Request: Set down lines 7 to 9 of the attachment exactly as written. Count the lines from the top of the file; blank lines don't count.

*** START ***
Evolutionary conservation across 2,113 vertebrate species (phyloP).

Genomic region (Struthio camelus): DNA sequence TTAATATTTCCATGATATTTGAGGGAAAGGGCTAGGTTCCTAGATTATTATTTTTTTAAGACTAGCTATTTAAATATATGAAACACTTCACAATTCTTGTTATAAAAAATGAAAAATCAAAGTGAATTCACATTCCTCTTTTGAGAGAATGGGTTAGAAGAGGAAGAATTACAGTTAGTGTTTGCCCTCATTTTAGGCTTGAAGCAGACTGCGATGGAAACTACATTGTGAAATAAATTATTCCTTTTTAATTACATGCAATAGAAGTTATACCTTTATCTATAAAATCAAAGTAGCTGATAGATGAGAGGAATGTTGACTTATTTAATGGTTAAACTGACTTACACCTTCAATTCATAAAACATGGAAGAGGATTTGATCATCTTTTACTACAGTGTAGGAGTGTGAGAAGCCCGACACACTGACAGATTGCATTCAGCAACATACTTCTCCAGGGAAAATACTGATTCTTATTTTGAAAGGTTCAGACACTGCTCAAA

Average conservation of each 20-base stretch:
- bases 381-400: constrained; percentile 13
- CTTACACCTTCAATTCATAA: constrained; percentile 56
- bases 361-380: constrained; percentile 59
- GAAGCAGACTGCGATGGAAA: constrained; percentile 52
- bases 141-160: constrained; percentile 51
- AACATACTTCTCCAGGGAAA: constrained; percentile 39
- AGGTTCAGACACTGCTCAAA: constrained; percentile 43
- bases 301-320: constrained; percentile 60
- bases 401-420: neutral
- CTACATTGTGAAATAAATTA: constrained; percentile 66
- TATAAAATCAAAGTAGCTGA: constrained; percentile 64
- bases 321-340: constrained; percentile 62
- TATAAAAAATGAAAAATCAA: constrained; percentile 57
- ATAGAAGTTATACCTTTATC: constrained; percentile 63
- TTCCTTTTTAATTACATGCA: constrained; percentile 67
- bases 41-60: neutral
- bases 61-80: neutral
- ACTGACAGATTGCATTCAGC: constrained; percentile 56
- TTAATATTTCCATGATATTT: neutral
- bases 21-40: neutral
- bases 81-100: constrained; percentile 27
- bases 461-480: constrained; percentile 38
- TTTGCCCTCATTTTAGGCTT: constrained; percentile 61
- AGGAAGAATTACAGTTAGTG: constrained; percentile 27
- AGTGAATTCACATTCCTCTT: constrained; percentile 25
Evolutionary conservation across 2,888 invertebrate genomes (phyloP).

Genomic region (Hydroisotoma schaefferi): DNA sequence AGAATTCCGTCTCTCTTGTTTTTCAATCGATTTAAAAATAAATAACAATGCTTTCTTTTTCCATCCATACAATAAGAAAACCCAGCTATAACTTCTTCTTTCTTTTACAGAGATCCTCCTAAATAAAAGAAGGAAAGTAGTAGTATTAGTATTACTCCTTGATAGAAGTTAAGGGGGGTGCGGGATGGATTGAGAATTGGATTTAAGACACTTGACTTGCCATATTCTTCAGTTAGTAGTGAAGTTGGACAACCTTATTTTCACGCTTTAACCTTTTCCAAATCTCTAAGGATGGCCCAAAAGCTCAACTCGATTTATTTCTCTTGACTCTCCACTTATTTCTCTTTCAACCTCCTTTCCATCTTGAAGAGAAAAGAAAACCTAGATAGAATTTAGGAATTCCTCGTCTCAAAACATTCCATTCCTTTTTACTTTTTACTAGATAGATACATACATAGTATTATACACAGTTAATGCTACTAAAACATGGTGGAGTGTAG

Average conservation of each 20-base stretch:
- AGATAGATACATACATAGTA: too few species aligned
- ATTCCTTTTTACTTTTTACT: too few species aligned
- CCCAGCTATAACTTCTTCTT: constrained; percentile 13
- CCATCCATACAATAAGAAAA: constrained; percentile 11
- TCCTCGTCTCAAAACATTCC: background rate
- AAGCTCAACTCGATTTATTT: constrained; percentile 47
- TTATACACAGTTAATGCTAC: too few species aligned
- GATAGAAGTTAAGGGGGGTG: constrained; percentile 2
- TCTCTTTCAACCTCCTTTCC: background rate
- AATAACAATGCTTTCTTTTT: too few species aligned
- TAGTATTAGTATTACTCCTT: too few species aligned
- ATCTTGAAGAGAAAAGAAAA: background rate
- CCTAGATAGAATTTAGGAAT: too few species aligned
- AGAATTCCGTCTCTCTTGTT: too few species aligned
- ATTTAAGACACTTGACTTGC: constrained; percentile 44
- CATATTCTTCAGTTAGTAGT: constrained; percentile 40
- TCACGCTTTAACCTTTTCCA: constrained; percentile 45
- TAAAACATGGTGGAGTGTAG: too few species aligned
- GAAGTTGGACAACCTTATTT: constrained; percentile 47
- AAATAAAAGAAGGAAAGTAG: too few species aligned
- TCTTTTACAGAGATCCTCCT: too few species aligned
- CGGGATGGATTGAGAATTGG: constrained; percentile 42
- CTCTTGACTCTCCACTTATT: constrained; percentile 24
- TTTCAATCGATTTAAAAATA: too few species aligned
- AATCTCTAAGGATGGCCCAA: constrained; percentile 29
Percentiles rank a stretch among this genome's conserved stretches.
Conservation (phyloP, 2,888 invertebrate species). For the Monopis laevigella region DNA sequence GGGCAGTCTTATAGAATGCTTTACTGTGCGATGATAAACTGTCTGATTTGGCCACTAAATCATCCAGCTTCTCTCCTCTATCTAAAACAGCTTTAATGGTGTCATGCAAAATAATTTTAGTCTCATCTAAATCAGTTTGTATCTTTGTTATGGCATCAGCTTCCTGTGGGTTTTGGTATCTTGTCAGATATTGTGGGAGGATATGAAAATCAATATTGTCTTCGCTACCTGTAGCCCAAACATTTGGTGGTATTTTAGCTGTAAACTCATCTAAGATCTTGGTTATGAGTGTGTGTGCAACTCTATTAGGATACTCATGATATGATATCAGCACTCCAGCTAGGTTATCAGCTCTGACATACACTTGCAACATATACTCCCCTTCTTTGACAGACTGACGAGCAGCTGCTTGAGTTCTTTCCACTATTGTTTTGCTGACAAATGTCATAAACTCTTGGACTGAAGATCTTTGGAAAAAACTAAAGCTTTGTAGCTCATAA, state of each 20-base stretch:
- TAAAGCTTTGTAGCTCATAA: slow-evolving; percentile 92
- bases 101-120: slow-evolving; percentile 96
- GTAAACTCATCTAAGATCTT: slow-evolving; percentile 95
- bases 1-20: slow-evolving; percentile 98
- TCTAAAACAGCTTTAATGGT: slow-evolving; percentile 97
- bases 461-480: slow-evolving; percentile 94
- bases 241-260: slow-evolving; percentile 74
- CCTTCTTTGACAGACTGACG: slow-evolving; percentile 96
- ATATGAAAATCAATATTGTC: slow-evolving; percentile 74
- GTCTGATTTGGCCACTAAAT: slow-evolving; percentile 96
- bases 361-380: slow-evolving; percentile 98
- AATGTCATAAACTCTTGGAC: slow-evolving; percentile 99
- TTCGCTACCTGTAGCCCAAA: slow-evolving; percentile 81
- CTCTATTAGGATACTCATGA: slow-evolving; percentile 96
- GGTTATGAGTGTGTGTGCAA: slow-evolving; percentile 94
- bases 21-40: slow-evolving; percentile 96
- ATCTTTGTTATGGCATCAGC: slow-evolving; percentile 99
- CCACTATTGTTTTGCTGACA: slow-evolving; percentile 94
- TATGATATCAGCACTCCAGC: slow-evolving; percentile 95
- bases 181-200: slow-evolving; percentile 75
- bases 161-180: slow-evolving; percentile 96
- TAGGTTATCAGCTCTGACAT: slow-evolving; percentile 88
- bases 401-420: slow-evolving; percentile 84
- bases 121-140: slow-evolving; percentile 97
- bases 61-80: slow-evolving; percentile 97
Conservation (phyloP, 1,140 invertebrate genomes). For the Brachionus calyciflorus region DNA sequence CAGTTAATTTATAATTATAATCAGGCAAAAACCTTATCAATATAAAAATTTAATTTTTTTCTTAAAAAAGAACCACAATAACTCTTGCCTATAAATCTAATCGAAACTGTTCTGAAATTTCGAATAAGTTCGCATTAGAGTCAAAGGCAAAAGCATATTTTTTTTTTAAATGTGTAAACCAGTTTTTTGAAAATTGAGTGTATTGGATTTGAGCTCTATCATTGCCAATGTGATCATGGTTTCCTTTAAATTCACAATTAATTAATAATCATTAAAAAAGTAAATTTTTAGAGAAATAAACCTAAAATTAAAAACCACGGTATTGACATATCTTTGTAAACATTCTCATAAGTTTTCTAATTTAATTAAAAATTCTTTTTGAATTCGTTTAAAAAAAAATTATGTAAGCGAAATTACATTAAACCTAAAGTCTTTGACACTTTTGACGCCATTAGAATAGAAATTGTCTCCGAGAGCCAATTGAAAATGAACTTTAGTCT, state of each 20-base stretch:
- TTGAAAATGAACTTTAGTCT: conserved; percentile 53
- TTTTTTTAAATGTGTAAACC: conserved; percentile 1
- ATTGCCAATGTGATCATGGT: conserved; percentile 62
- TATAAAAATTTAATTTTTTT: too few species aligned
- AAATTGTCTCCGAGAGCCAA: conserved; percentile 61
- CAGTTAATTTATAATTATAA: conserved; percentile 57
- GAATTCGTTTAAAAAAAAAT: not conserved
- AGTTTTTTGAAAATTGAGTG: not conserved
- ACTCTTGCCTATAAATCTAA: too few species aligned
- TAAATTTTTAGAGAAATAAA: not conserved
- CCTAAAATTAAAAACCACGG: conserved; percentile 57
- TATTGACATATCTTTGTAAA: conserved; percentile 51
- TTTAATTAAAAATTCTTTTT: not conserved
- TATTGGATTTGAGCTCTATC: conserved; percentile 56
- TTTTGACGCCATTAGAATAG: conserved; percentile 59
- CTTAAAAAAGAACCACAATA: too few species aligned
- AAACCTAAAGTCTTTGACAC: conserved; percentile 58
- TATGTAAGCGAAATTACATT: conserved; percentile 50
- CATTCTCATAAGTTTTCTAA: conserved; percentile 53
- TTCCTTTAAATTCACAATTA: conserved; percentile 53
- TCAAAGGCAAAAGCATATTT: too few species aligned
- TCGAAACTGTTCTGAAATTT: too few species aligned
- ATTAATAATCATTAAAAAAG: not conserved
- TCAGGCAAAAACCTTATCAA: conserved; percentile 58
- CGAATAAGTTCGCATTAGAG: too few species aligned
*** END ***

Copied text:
- GAAGCAGACTGCGATGGAAA: constrained; percentile 52
- bases 141-160: constrained; percentile 51
- AACATACTTCTCCAGGGAAA: constrained; percentile 39